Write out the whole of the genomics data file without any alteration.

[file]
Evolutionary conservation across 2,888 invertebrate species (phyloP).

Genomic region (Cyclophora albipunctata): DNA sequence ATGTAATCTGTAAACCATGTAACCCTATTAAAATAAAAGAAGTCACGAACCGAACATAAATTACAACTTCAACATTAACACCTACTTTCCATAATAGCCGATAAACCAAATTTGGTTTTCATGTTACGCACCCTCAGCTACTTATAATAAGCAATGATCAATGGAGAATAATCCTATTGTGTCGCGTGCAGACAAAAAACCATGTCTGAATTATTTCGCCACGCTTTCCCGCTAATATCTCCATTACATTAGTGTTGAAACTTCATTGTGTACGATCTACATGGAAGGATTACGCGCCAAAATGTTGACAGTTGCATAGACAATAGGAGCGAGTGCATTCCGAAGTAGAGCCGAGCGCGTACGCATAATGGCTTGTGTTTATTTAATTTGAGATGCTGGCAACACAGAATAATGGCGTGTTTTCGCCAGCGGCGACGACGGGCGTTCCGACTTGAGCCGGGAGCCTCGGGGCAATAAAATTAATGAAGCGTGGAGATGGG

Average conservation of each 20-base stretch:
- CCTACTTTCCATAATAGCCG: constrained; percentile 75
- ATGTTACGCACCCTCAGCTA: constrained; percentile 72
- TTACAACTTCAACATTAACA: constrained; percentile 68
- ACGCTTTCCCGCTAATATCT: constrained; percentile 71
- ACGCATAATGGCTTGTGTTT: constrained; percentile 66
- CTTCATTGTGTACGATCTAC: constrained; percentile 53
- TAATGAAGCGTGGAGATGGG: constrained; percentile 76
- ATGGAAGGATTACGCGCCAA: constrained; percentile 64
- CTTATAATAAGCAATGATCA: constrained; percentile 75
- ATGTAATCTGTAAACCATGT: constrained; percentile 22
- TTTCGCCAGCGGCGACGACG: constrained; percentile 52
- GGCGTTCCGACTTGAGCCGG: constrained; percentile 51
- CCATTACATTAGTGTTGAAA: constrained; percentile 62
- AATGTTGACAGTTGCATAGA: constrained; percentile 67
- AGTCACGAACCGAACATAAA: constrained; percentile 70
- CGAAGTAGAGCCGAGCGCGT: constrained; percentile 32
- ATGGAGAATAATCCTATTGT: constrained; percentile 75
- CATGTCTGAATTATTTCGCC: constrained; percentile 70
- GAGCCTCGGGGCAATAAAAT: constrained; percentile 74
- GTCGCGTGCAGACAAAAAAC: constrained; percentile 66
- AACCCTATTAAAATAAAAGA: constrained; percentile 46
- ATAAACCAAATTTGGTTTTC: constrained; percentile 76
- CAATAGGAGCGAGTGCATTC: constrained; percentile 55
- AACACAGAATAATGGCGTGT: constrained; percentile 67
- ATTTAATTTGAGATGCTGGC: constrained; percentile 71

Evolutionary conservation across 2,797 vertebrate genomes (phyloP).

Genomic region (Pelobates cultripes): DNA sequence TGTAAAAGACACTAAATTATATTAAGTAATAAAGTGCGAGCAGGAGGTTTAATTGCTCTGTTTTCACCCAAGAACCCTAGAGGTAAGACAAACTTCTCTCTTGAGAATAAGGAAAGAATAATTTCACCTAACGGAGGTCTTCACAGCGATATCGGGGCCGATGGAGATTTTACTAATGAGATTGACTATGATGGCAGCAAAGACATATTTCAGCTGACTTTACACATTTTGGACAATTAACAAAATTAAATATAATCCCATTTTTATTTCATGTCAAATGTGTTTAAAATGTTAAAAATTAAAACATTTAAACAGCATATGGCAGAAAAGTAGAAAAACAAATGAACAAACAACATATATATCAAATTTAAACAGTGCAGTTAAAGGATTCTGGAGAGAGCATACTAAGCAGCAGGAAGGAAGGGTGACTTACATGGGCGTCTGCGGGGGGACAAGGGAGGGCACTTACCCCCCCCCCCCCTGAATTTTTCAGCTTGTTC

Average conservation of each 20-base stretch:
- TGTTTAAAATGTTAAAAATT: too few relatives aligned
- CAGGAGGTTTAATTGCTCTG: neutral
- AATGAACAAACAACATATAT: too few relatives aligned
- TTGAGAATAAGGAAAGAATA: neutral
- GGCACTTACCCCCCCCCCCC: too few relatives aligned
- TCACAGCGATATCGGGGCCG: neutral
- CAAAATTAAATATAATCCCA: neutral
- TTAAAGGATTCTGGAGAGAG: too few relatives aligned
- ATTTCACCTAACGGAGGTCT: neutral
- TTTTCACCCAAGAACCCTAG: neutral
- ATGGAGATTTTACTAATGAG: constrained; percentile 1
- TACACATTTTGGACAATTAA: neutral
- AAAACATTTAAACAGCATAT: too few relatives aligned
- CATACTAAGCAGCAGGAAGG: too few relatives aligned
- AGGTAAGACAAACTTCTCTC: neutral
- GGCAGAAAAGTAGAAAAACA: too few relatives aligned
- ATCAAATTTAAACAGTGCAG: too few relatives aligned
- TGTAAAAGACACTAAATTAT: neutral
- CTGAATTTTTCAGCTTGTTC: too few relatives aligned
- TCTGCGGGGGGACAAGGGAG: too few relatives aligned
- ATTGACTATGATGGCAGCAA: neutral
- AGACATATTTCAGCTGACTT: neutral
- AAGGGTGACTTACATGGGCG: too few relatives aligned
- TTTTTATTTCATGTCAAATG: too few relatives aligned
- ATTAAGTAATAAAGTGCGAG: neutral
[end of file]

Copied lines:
Evolutionary conservation across 2,888 invertebrate species (phyloP).

Genomic region (Cyclophora albipunctata): DNA sequence ATGTAATCTGTAAACCATGTAACCCTATTAAAATAAAAGAAGTCACGAACCGAACATAAATTACAACTTCAACATTAACACCTACTTTCCATAATAGCCGATAAACCAAATTTGGTTTTCATGTTACGCACCCTCAGCTACTTATAATAAGCAATGATCAATGGAGAATAATCCTATTGTGTCGCGTGCAGACAAAAAACCATGTCTGAATTATTTCGCCACGCTTTCCCGCTAATATCTCCATTACATTAGTGTTGAAACTTCATTGTGTACGATCTACATGGAAGGATTACGCGCCAAAATGTTGACAGTTGCATAGACAATAGGAGCGAGTGCATTCCGAAGTAGAGCCGAGCGCGTACGCATAATGGCTTGTGTTTATTTAATTTGAGATGCTGGCAACACAGAATAATGGCGTGTTTTCGCCAGCGGCGACGACGGGCGTTCCGACTTGAGCCGGGAGCCTCGGGGCAATAAAATTAATGAAGCGTGGAGATGGG

Average conservation of each 20-base stretch:
- CCTACTTTCCATAATAGCCG: constrained; percentile 75
- ATGTTACGCACCCTCAGCTA: constrained; percentile 72
- TTACAACTTCAACATTAACA: constrained; percentile 68
- ACGCTTTCCCGCTAATATCT: constrained; percentile 71
- ACGCATAATGGCTTGTGTTT: constrained; percentile 66
- CTTCATTGTGTACGATCTAC: constrained; percentile 53
- TAATGAAGCGTGGAGATGGG: constrained; percentile 76
- ATGGAAGGATTACGCGCCAA: constrained; percentile 64
- CTTATAATAAGCAATGATCA: constrained; percentile 75
- ATGTAATCTGTAAACCATGT: constrained; percentile 22
- TTTCGCCAGCGGCGACGACG: constrained; percentile 52
- GGCGTTCCGACTTGAGCCGG: constrained; percentile 51
- CCATTACATTAGTGTTGAAA: constrained; percentile 62
- AATGTTGACAGTTGCATAGA: constrained; percentile 67
- AGTCACGAACCGAACATAAA: constrained; percentile 70
- CGAAGTAGAGCCGAGCGCGT: constrained; percentile 32
- ATGGAGAATAATCCTATTGT: constrained; percentile 75
- CATGTCTGAATTATTTCGCC: constrained; percentile 70
- GAGCCTCGGGGCAATAAAAT: constrained; percentile 74
- GTCGCGTGCAGACAAAAAAC: constrained; percentile 66
- AACCCTATTAAAATAAAAGA: constrained; percentile 46
- ATAAACCAAATTTGGTTTTC: constrained; percentile 76
- CAATAGGAGCGAGTGCATTC: constrained; percentile 55
- AACACAGAATAATGGCGTGT: constrained; percentile 67
- ATTTAATTTGAGATGCTGGC: constrained; percentile 71

Evolutionary conservation across 2,797 vertebrate genomes (phyloP).

Genomic region (Pelobates cultripes): DNA sequence TGTAAAAGACACTAAATTATATTAAGTAATAAAGTGCGAGCAGGAGGTTTAATTGCTCTGTTTTCACCCAAGAACCCTAGAGGTAAGACAAACTTCTCTCTTGAGAATAAGGAAAGAATAATTTCACCTAACGGAGGTCTTCACAGCGATATCGGGGCCGATGGAGATTTTACTAATGAGATTGACTATGATGGCAGCAAAGACATATTTCAGCTGACTTTACACATTTTGGACAATTAACAAAATTAAATATAATCCCATTTTTATTTCATGTCAAATGTGTTTAAAATGTTAAAAATTAAAACATTTAAACAGCATATGGCAGAAAAGTAGAAAAACAAATGAACAAACAACATATATATCAAATTTAAACAGTGCAGTTAAAGGATTCTGGAGAGAGCATACTAAGCAGCAGGAAGGAAGGGTGACTTACATGGGCGTCTGCGGGGGGACAAGGGAGGGCACTTACCCCCCCCCCCCCTGAATTTTTCAGCTTGTTC

Average conservation of each 20-base stretch:
- TGTTTAAAATGTTAAAAATT: too few relatives aligned
- CAGGAGGTTTAATTGCTCTG: neutral
- AATGAACAAACAACATATAT: too few relatives aligned
- TTGAGAATAAGGAAAGAATA: neutral
- GGCACTTACCCCCCCCCCCC: too few relatives aligned
- TCACAGCGATATCGGGGCCG: neutral
- CAAAATTAAATATAATCCCA: neutral
- TTAAAGGATTCTGGAGAGAG: too few relatives aligned
- ATTTCACCTAACGGAGGTCT: neutral
- TTTTCACCCAAGAACCCTAG: neutral
- ATGGAGATTTTACTAATGAG: constrained; percentile 1
- TACACATTTTGGACAATTAA: neutral
- AAAACATTTAAACAGCATAT: too few relatives aligned
- CATACTAAGCAGCAGGAAGG: too few relatives aligned
- AGGTAAGACAAACTTCTCTC: neutral
- GGCAGAAAAGTAGAAAAACA: too few relatives aligned
- ATCAAATTTAAACAGTGCAG: too few relatives aligned
- TGTAAAAGACACTAAATTAT: neutral
- CTGAATTTTTCAGCTTGTTC: too few relatives aligned
- TCTGCGGGGGGACAAGGGAG: too few relatives aligned
- ATTGACTATGATGGCAGCAA: neutral
- AGACATATTTCAGCTGACTT: neutral
- AAGGGTGACTTACATGGGCG: too few relatives aligned
- TTTTTATTTCATGTCAAATG: too few relatives aligned
- ATTAAGTAATAAAGTGCGAG: neutral